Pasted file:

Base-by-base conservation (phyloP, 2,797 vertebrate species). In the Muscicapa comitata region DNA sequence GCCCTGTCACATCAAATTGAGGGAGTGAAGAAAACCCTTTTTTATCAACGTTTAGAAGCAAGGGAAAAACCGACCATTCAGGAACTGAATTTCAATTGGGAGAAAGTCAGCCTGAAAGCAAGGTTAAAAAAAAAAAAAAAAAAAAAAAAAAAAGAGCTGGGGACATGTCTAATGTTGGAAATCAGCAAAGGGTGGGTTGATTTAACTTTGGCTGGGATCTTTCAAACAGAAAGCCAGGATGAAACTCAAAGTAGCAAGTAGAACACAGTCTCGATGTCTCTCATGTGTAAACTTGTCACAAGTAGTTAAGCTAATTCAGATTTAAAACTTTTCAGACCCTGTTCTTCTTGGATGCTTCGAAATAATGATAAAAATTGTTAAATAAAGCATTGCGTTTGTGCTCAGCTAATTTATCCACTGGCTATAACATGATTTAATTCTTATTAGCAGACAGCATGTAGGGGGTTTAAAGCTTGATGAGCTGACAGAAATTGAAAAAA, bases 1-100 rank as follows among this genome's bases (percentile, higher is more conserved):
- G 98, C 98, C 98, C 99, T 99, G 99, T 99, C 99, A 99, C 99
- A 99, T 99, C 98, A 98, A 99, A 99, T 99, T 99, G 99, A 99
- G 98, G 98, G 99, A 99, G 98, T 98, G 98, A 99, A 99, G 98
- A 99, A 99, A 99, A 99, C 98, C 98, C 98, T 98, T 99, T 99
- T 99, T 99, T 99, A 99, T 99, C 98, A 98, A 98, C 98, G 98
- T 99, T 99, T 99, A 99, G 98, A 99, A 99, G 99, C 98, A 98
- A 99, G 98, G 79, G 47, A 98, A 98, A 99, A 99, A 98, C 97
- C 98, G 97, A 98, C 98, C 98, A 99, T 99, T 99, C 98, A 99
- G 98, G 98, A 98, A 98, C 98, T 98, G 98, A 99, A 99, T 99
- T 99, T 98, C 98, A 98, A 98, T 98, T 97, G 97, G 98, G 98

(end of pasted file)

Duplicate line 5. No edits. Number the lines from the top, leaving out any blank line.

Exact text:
- A 99, A 99, A 99, A 99, C 98, C 98, C 98, T 98, T 99, T 99